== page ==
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I am under the impression that the Trinity is a Christian idea, and that the Jews did not view God as "three in one and one in three". How, then, was the following passage interpreted by the people of God prior to Christianity arriving on the scene?

Then God said, “Let us make mankind in our image, in our likeness -Genesis 1:26

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4 Answers 4

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You are correct that according to Judaism God is indisputably one, not several beings in one (nor a member of a pantheon of gods). So what does the use of first-person plural mean? The predominant explanation is that God is addressing other (non-godly) beings, though some say God is speaking with himself (like one does when considering both sides of a dilemma).

In B'reishit Rabbah (an early midrash collection) 8:3 Rabbis Yehoshua ben Levi and Shimon ben Nachman say that God is consulting the rest of creation, like a king who consults advisors. R. Ammi says God is consulting his own heart. On 8:4 R. Berekiah seems to say that God refers to mercy personified (God infuses man with mercy as part of creation, he says). It's worth noting that the rabbis personify various attributes and inanimate objects quite a bit in the midrash; R. Berekiah isn't doing anything unusual here.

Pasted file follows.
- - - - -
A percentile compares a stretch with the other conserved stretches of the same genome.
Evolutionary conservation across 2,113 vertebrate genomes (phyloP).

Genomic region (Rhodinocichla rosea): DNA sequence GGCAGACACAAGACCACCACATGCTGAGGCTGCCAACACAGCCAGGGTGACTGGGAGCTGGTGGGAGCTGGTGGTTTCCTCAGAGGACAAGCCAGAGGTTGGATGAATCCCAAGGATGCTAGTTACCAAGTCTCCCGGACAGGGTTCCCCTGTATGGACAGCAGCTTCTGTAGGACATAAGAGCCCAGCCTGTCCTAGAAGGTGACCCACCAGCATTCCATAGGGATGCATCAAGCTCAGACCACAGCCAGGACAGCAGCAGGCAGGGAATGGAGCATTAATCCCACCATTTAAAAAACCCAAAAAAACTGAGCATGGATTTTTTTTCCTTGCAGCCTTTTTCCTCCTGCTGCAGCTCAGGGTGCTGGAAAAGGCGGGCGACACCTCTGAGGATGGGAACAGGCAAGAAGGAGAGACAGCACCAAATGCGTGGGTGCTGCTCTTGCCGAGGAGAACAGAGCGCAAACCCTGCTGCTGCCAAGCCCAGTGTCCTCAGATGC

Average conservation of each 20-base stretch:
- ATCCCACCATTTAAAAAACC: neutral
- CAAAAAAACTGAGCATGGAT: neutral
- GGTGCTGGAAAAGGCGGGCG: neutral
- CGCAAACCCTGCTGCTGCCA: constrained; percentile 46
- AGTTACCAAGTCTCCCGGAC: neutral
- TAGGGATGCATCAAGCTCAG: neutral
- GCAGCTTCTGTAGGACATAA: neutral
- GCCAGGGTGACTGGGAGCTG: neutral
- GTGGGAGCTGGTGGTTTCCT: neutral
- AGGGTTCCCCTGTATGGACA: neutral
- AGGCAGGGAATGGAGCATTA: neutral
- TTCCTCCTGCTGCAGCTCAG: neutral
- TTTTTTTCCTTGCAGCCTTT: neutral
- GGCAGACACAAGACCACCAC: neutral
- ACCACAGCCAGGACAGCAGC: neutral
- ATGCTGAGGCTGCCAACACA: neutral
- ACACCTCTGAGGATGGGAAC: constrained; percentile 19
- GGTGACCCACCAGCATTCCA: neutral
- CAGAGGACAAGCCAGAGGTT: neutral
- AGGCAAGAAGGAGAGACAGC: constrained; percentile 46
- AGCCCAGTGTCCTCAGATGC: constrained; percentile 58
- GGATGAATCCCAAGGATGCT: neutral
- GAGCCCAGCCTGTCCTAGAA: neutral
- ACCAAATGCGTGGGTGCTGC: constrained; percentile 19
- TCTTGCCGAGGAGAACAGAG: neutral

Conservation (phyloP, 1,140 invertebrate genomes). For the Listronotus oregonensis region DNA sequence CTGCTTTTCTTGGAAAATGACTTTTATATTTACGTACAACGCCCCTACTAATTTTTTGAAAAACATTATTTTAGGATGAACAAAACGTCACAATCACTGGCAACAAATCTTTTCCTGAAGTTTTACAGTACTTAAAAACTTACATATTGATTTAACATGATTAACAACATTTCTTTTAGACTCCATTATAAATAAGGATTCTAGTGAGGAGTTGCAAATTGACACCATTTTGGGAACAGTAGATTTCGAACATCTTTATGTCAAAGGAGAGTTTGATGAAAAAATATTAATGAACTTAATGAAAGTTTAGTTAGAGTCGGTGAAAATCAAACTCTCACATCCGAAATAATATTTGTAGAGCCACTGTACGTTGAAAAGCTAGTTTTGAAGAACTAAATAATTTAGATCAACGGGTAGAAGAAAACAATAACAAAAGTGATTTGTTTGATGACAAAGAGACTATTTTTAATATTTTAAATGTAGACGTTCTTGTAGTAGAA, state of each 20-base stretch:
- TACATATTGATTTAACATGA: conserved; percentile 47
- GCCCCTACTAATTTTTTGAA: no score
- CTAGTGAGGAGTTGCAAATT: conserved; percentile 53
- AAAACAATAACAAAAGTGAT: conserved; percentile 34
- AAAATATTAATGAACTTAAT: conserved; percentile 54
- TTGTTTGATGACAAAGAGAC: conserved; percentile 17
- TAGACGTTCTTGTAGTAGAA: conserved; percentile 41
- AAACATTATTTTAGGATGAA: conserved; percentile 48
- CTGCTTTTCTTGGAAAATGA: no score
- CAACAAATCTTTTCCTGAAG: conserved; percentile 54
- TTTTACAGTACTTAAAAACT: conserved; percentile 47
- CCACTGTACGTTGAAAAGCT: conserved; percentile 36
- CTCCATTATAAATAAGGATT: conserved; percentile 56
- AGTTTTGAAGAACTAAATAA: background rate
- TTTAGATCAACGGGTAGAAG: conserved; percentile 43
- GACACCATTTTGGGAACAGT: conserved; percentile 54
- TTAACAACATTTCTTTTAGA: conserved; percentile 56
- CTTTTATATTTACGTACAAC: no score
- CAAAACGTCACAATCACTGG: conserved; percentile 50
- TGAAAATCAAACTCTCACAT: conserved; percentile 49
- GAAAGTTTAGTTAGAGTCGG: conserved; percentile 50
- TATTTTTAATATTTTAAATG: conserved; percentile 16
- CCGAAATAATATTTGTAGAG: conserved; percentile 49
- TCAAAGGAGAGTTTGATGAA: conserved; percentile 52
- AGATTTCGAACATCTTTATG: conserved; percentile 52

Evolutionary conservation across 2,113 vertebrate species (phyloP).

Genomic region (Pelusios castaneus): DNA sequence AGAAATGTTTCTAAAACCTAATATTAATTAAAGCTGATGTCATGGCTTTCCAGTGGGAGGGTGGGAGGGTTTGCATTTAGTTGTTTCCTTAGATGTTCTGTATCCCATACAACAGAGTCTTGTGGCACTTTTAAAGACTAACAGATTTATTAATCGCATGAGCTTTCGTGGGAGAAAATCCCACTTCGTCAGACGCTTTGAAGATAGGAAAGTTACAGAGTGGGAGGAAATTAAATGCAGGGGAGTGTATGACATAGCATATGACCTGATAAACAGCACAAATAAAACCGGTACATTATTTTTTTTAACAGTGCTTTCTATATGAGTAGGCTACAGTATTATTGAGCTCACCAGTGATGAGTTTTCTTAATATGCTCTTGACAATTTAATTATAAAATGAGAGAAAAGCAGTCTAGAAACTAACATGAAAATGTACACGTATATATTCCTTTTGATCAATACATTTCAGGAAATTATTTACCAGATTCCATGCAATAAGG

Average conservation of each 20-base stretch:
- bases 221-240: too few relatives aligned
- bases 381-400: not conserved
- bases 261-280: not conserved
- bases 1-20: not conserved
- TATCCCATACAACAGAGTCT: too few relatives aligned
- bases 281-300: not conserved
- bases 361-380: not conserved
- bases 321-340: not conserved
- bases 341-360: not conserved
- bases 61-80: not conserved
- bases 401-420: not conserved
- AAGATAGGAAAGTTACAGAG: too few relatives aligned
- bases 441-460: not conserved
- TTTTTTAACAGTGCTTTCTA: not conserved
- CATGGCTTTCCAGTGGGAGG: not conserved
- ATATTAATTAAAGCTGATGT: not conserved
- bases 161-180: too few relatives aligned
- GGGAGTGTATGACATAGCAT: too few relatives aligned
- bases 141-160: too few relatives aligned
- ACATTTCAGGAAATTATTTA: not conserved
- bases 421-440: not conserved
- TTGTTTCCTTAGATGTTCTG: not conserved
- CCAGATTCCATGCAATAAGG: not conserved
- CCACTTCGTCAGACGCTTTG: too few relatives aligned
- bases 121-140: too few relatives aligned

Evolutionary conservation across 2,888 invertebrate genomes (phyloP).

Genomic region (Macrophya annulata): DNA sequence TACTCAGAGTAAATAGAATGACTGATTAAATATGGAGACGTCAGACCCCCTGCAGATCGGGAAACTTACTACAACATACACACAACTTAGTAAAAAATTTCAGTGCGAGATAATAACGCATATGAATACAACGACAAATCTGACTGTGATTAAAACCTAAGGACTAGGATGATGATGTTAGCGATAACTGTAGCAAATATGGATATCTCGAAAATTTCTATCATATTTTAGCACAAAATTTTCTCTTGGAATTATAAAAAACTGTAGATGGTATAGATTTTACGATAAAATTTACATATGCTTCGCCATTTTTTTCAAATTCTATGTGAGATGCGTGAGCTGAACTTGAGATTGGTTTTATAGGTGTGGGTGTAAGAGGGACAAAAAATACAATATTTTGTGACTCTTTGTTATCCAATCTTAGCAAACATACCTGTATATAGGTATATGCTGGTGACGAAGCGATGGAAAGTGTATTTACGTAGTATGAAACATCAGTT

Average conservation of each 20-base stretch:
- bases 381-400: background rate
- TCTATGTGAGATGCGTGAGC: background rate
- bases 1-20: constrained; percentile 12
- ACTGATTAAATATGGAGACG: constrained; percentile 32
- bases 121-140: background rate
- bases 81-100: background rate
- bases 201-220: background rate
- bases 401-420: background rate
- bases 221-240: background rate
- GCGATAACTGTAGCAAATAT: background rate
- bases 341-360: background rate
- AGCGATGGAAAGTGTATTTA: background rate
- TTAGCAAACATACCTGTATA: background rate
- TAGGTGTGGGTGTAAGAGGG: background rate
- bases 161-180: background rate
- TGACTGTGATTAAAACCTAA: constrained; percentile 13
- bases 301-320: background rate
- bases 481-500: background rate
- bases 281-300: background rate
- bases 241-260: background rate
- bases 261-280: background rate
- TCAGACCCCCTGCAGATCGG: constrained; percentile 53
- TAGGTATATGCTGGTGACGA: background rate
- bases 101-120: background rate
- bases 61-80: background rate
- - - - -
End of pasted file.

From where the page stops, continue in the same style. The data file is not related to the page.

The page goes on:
In 8:5 R. Shimon reports an argument among the ministering angels about whether man should be created. The Babylonian Talmud, Sanhedrin 38b, also addresses this idea; R. Yehudah said in the name of Rav that when God wanted to create man, he first created a company of ministering angels and then said to them "is it your desire that we make man in our image?".

Why would God consult anyone? B'reishit Rabbah 8:8 offers this (quoted from the Soncino translation):

R. Samuel b. Nahman said in R. Jonathan's name: When Moses was engaged in writing the Torah, he had to write the work of each day. When he came to the verse, AND GOD SAID: LET US MAKE MAN, etc., he said: ‘Sovereign of the Universe! Why dost Thou furnish an excuse to heretics?’ ‘Write,’ replied He; ' Whoever wishes to err may err.’ ' Moses,’ said the Lord to him, ‘this man that I have created -- do I not cause men both great and small to spring from Him? Now if a great man comes to obtain permission [for a proposed action] from one that is less than he, he may say, " Why should I ask permission from my inferior!" Then they will answer him, " Learn from thy Creator, who created all that is above and below, yet when He came to create man He took counsel with the ministering angels.’"

Conclusion: God created all things and is the sole ruler of the universe. But that doesn't mean that God didn't create and interact with divine beings (a heavenly court), just like he would later interact with earthly beings, and according to R. Shmuel he had an intentional educational purpose in doing so.

Further reading: In compiling this answer I made significant use of Sefer Ha-Aggadah (English: The Book of Legends), compiled by Hayim Nachman Bialek and Yehoshua Hana Ravnitzky along with the sources I cited previously.


Please note: This answer was written for a neutral, academic audience and is not intended to be interpreted in the context of a religious belief or doctrine.

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The example makes me think of a qal vkomer in reverse. This shows us "as does the greater, so must the lesser." QvK says, "If the minor is true, the major must also be true." –  Frank Luke Jul 15 '12 at 1:42